HOLLYWOOD, CA—In honor of the 15th anniversary of the release of The Big Chill, Columbia Pictures announced Monday plans to rerelease the generation-defining baby-boomer film early next year in a newly contextualized, digitally re-zeitgeisted format.
The 1983 comedy/drama, which focuses on a group of thirtysomethings struggling to cope with divorce, family responsibilities, their lost youth, and the fallout of the 1960s, has been painstakingly remastered by director Lawrence Kasdan at a cost of $25 million to reflect the changes in baby boomers' obsessions and preoccupations during the decade and a half since its release.
"It was very important to me that this movie remain relevant in the late '90s," Kasdan said. "So I decided to go back and redo a number of scenes, using cutting-edge computer effects to replace the characters' hand-wringing about the lost ideals of the '60s with hand-wringing about their own approaching mortality. The characters' new concerns have been seamlessly edited into the existing reels in a way that hopefully will serve to more profoundly re-contextualize the picture for aging boomers, making it more relevant than ever."
Kasdan said he is particularly proud of one of the "new" scenes, in which the characters played by Glenn Close and Mary Beth Hurt discuss menopause. "It's such a hot-button '90s issue," he said. "Women generally didn't talk about it back in the early '80s, and certainly not these characters, who were nowhere near middle age when the film was made. But in the context of today, it has real resonance."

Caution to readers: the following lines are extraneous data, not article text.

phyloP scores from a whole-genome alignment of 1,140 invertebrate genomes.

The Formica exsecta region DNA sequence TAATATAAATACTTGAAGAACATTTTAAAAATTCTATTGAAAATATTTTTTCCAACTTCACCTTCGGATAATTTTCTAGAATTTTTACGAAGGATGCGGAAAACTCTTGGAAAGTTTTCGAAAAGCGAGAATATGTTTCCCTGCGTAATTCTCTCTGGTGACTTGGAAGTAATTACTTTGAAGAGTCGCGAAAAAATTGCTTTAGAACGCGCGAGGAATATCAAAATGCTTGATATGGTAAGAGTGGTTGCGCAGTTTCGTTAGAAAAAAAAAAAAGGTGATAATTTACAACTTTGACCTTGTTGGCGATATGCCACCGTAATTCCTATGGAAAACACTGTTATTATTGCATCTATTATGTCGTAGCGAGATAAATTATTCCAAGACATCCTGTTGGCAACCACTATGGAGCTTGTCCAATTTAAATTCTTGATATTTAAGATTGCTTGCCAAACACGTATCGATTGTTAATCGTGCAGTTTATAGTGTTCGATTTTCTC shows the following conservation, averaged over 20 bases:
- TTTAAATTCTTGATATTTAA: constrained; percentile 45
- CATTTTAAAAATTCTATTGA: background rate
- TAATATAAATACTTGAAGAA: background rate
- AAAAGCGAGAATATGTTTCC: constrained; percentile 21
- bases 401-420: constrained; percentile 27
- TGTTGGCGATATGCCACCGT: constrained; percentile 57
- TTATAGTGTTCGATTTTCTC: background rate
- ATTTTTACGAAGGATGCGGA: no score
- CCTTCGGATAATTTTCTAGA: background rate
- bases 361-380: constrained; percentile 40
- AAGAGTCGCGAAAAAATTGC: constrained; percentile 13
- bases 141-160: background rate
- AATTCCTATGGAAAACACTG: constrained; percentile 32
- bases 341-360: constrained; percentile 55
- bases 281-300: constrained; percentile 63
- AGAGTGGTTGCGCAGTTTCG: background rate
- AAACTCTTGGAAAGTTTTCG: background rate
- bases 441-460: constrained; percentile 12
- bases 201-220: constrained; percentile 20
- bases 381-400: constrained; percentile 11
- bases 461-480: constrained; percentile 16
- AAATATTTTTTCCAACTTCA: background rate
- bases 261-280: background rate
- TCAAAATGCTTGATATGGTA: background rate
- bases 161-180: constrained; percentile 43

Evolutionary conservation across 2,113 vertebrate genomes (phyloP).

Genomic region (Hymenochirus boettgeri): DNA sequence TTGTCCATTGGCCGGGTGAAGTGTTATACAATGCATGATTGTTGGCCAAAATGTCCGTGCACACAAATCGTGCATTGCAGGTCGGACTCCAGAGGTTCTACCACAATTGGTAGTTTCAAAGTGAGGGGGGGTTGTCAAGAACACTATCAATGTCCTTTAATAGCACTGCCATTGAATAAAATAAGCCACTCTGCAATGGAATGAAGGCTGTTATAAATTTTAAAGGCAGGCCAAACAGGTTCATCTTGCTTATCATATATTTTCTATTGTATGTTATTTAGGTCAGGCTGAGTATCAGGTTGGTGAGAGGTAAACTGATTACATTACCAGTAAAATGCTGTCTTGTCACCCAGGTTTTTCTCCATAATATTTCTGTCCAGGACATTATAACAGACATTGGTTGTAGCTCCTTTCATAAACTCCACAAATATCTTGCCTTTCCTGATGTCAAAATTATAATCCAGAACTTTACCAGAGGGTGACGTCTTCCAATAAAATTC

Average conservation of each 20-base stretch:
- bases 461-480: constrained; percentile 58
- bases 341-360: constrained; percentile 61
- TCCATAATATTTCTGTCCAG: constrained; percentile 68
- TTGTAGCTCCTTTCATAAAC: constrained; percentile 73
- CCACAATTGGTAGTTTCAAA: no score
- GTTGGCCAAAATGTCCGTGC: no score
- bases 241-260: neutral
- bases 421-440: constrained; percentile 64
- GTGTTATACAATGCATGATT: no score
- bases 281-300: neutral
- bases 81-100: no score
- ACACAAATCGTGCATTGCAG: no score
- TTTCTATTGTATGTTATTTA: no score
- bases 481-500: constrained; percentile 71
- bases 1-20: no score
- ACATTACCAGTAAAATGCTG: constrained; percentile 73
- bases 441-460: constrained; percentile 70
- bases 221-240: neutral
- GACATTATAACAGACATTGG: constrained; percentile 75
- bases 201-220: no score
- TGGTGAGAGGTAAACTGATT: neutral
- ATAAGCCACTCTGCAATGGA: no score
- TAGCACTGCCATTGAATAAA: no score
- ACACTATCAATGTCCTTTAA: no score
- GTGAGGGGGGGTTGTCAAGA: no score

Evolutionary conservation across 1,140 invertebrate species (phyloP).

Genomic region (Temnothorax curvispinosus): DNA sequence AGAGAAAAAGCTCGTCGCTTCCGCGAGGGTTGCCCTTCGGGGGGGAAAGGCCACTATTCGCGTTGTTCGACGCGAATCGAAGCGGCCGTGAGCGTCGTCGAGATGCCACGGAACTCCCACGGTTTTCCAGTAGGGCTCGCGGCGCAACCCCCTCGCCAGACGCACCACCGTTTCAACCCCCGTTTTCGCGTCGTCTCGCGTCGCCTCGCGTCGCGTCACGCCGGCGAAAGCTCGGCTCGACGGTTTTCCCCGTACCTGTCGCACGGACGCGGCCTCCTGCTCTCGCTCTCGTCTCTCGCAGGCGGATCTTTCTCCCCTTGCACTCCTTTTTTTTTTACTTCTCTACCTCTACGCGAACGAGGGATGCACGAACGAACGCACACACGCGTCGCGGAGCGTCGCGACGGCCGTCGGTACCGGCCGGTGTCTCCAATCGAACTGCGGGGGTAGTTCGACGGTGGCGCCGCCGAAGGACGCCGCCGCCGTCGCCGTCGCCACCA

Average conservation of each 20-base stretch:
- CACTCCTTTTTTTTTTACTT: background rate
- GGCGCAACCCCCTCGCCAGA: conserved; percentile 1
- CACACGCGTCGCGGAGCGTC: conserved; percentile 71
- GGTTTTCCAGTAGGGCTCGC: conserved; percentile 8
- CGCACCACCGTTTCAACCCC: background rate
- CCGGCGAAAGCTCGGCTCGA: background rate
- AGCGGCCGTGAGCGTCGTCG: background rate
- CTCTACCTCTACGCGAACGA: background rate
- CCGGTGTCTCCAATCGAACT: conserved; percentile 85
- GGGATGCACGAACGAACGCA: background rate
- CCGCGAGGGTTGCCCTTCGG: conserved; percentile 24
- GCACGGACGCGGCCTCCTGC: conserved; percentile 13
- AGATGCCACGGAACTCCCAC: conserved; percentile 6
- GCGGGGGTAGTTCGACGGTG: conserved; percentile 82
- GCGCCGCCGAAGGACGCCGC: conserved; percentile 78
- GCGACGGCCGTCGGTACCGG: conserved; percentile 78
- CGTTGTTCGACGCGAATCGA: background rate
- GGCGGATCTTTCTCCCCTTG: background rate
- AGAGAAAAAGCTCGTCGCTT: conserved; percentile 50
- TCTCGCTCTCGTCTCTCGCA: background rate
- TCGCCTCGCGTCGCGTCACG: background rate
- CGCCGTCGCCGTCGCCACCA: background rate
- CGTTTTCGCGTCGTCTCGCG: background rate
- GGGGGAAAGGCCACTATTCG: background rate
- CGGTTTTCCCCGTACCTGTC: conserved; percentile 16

Among other additions to the new, re-zeitgeisted version: references to crack, AIDS, and the Internet; a Jeff Goldblum-Kevin Kline feud over money markets; and an updated soundtrack that replaces the original's Motown fare with adult-alternative, roots-rock hits by the likes of Sheryl Crow and The Wallflowers.
At Monday's press conference, Columbia chairman Walter Rheingold said the 1983 film was "the perfect choice" to be the first in a series of seminal motion pictures the studio will re-master using its state-of-the-art zeitgeisting technology.
"When The Big Chill hits theaters early next year, people will be able to see not merely a dusted-off reprint of the original, but a rich new version that fully takes into account the characters' changed perceptions about the world and their place in it," Rheingold said. "In 1983, The Big Chill defined a generation. Now, thanks to the wonders of special effects, it will do it again."